A high-throughput microfluidic assay to study neurite response to growth factor gradients.

Lab on a chip

PubMedID: 21107471

Kothapalli CR, van Veen E, de Valence S, Chung S, Zervantonakis IK, Gertler FB, Kamm RD. A high-throughput microfluidic assay to study neurite response to growth factor gradients. Lab Chip. 2011;11(3):497-507.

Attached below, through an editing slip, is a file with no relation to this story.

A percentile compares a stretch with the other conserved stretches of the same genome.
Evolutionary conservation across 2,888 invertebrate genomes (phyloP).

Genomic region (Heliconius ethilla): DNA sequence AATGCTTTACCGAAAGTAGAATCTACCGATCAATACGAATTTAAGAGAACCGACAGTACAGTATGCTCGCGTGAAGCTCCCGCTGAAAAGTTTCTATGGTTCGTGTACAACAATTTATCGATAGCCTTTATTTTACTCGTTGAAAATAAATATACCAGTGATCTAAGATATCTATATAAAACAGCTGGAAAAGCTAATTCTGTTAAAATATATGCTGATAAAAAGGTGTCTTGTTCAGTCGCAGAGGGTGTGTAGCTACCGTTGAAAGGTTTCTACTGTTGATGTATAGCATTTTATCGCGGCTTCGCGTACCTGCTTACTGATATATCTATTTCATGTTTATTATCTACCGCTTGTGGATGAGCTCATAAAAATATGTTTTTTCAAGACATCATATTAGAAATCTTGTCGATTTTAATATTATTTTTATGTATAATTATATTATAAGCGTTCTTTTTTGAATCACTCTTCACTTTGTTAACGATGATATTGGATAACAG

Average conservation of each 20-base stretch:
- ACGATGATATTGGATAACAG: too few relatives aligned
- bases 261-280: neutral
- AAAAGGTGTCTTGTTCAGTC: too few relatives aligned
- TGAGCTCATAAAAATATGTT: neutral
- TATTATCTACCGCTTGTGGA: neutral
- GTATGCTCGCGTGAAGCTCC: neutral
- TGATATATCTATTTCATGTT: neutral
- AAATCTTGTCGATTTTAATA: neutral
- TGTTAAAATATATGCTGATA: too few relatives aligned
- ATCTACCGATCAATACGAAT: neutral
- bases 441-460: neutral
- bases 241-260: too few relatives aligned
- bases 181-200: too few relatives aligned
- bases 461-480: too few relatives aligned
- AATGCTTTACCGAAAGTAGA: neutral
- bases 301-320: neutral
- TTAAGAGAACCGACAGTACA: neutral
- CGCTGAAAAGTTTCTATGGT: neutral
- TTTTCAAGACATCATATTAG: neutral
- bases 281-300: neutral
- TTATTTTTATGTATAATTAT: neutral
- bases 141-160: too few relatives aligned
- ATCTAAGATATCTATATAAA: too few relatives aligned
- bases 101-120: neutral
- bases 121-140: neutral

Studying neurite guidance by diffusible or substrate bound gradients is challenging with current techniques. In this study, we present the design, fabrication and utility of a microfluidic device to study neurite guidance under chemogradients. Experimental and computational studies demonstrated the establishment of a steep gradient of guidance cue within 30 min and stable for up to 48 h. The gradient was found to be insensitive to external perturbations such as media change and movement of device. The effects of netrin-1 (0.1-10 µg mL(-1)) and brain pulp (0.1 µL mL(-1)) were evaluated for their chemoattractive potential on neurite turning, while slit-2 (62.5 or 250 ng mL(-1)) was studied for its chemorepellant properties. Hippocampal or dorsal root ganglion (DRG) neurons were seeded into a micro-channel and packed onto the surface of a 3D collagen gel. Neurites grew into the matrix in three dimensions, and a gradient of guidance cue was created orthogonal to the direction of neurite growth to impact guidance. The average turning angle of each neurite was measured and averaged across multiple devices cultured under similar conditions to quantify the effect of guidance cue gradient. Significant positive turning towards gradient was measured in the presence of brain pulp and netrin-1 (1 µg mL(-1)), relative to control cultures which received no external guidance cue (p < 0.001). Netrin-1 released from transfected fibroblasts had the most positive turning effect of all the chemoattractive cues tested (p < 0.001). Slit-2 exhibited strong chemorepellant characteristics on both hippocampal and DRG neurite guidance at 250 ng mL(-1) concentration. Slit-2 also showed similar behavior on DRG neuron invasion into 3D collagen gel (p < 0.01 relative to control cultures). Taken together, the results suggest the utility of this microfluidic device to generate stable chemogradients for studying neurobiology, cell migration and proliferation, matrix remodeling and co-cultures with other cell lines, with potential applications in cancer biology, tissue engineering and regenerative medicine.